Sadi Bugingo, a 47-year-old Hutu who has lived in Norway since 2001, was found guilty of being an accessory to genocide for ensuring that orders issued for the killings were carried out.
He did not face any charges of having carried out any killings himself.
The 21-year-sentence demanded by prosecutors is the maximum available in Norway.
The case centred on several events in April 1994: a massacre in a municipal building, another within the grounds of a Catholic church, and on several different occasions, the killing of people who had sought refuge in a hospital.
"The murders were meticulously planned and the accused undoubtedly acted with premeditation," the three Oslo district court judges said in the ruling.
"He made sure the massacre of (Tutsi) refugees was carried out in line with plans," they said, citing numerous witness testimonies.
The court also cited aggravating circumstances, since the attacks were part of a genocide and carried out in "beastly fashion" with machetes, bats and clubs, and dead bodies were in some cases desecrated.
It also noted that the "wealthy businessman" profited from the genocide, stealing a power generator from the church among other things.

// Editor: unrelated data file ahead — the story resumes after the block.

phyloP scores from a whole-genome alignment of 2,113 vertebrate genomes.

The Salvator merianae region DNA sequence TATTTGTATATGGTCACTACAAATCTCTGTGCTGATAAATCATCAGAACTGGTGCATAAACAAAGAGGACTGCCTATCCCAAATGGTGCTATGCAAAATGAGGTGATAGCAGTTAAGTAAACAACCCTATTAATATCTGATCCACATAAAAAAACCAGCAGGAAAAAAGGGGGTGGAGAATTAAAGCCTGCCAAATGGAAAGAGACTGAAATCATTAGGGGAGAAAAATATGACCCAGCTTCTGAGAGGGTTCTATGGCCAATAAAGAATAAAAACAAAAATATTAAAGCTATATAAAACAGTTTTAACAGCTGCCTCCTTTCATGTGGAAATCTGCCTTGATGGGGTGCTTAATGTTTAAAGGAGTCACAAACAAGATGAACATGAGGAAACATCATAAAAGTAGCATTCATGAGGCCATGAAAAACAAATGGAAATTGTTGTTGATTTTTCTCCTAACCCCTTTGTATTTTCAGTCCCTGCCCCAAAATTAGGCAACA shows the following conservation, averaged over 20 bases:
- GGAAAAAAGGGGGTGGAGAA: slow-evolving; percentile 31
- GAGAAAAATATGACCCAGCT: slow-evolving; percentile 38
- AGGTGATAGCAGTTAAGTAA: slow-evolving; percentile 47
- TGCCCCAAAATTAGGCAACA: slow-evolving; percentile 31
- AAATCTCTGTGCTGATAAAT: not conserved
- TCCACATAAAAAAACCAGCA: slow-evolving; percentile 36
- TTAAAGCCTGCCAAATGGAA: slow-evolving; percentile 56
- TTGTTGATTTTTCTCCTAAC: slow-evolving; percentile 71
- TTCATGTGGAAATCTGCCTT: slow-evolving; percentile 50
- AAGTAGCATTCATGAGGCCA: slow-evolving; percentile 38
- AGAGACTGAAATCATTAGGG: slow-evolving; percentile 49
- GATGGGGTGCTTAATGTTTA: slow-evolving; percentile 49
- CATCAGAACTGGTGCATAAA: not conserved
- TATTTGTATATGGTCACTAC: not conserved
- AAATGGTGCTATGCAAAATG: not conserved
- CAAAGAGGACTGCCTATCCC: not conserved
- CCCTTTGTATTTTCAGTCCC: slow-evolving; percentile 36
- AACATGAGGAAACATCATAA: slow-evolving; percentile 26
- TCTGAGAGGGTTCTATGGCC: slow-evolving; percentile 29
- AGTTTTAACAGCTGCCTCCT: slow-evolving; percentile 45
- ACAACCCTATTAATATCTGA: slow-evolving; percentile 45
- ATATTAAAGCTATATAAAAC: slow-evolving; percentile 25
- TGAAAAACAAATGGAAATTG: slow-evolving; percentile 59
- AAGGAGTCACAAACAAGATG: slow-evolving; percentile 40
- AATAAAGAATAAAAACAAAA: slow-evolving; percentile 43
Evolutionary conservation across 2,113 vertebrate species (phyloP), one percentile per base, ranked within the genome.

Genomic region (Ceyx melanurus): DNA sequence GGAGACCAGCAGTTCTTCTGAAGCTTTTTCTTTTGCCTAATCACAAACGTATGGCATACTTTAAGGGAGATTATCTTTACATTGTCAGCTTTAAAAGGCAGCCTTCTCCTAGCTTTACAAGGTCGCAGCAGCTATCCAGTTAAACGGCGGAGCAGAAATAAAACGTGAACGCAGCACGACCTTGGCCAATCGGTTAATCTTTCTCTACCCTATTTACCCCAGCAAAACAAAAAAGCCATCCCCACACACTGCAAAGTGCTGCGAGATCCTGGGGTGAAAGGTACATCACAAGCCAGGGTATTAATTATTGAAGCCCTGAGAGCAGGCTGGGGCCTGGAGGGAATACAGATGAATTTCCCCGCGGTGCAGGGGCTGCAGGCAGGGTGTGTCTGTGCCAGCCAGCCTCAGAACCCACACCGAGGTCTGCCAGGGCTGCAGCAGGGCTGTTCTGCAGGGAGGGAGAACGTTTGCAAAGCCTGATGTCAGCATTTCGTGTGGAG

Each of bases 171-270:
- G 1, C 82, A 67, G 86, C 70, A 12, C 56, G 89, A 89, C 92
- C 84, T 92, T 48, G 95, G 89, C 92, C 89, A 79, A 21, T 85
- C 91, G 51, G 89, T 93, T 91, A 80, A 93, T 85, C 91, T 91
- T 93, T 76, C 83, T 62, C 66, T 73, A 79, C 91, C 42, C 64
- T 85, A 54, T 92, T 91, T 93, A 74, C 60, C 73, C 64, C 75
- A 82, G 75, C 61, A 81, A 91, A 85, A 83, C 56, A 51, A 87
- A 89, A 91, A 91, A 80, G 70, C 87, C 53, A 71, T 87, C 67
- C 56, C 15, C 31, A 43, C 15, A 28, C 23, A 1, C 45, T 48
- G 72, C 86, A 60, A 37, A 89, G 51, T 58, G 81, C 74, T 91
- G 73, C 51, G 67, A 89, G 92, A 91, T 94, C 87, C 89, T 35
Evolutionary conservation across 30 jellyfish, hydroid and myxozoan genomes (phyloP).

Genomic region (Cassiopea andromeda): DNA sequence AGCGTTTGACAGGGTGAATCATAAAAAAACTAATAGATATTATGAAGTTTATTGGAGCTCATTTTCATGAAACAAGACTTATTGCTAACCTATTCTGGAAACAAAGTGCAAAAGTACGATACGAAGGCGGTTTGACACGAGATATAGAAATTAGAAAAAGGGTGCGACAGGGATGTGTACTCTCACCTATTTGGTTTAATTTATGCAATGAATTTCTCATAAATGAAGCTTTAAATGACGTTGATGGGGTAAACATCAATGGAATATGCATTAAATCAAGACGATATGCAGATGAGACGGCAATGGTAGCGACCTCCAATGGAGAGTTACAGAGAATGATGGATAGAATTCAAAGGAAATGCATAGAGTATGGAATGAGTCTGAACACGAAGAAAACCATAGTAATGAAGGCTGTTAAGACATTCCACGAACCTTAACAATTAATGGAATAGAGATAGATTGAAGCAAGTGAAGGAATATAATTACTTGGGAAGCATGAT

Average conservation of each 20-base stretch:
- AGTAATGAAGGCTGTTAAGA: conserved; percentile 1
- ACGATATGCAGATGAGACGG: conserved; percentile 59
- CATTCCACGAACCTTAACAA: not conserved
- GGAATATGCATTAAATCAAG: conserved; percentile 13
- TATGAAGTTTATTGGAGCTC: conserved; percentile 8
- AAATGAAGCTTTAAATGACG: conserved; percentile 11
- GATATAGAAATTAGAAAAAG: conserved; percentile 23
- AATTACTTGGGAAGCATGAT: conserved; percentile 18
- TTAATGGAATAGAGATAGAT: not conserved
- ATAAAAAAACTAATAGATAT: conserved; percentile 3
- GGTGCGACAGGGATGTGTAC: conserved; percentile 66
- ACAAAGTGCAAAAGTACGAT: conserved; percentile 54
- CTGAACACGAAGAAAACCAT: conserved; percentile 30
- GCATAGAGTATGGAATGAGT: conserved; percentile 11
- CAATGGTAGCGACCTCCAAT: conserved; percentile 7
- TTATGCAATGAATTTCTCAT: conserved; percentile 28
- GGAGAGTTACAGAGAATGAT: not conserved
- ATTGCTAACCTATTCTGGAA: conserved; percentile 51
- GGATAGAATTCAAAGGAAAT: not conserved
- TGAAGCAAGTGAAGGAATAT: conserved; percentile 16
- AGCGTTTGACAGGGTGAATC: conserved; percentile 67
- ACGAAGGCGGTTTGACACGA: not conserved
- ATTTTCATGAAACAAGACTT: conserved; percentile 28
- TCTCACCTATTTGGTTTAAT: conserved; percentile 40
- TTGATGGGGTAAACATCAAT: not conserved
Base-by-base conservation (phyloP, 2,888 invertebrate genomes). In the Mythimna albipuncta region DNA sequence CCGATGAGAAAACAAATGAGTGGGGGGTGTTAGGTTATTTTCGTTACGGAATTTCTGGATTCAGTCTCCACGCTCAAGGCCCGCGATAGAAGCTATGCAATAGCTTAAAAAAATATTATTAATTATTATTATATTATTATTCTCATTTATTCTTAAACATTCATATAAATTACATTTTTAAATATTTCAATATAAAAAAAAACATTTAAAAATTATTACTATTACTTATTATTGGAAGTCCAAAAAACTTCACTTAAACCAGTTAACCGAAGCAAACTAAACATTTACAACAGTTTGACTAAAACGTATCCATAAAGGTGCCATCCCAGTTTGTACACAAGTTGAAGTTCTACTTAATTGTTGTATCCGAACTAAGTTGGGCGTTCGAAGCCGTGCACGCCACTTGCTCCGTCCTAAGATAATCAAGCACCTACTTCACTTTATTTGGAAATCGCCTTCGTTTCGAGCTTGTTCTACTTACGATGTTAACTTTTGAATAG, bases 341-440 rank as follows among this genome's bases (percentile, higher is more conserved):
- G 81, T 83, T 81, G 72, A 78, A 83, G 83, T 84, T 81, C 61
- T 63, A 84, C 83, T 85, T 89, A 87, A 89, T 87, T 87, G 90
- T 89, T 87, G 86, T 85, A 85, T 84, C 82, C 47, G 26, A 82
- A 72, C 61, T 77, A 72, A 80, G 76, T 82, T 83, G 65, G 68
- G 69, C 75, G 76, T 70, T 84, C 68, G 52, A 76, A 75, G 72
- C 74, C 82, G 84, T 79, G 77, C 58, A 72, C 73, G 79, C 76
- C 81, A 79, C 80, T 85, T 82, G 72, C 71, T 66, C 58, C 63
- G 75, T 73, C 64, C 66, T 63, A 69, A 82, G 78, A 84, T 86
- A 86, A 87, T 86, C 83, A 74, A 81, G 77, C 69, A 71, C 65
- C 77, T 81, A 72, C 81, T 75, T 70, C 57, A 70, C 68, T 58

Bugingo, who had worked as a cleaner in Norway until his arrest in 2011, had pleaded not guilty when the trial opened last September.
His lawyer had called for his client's acquittal, and Bugingo immediately appealed the verdict.
Bugingo has insisted he was not present during the massacres, and claimed the witness testimonies were lies. He himself is married to a Tutsi, and told the court that he saved many Tutsis' lives during the genocide.
The court noted though that "it was not uncommon for those who participated in the genocide to also have family ties and friendships with Tutsis, and that they took advantage of their position during the genocide to protect them."
The trial was the first for genocide in the Scandinavian country.
The April 6, 1994 killing of Rwanda's Hutu president Juvenal Habyarimana triggered a genocide in which 800,000 people, mostly from the Tutsi minority, were killed, according to UN figures.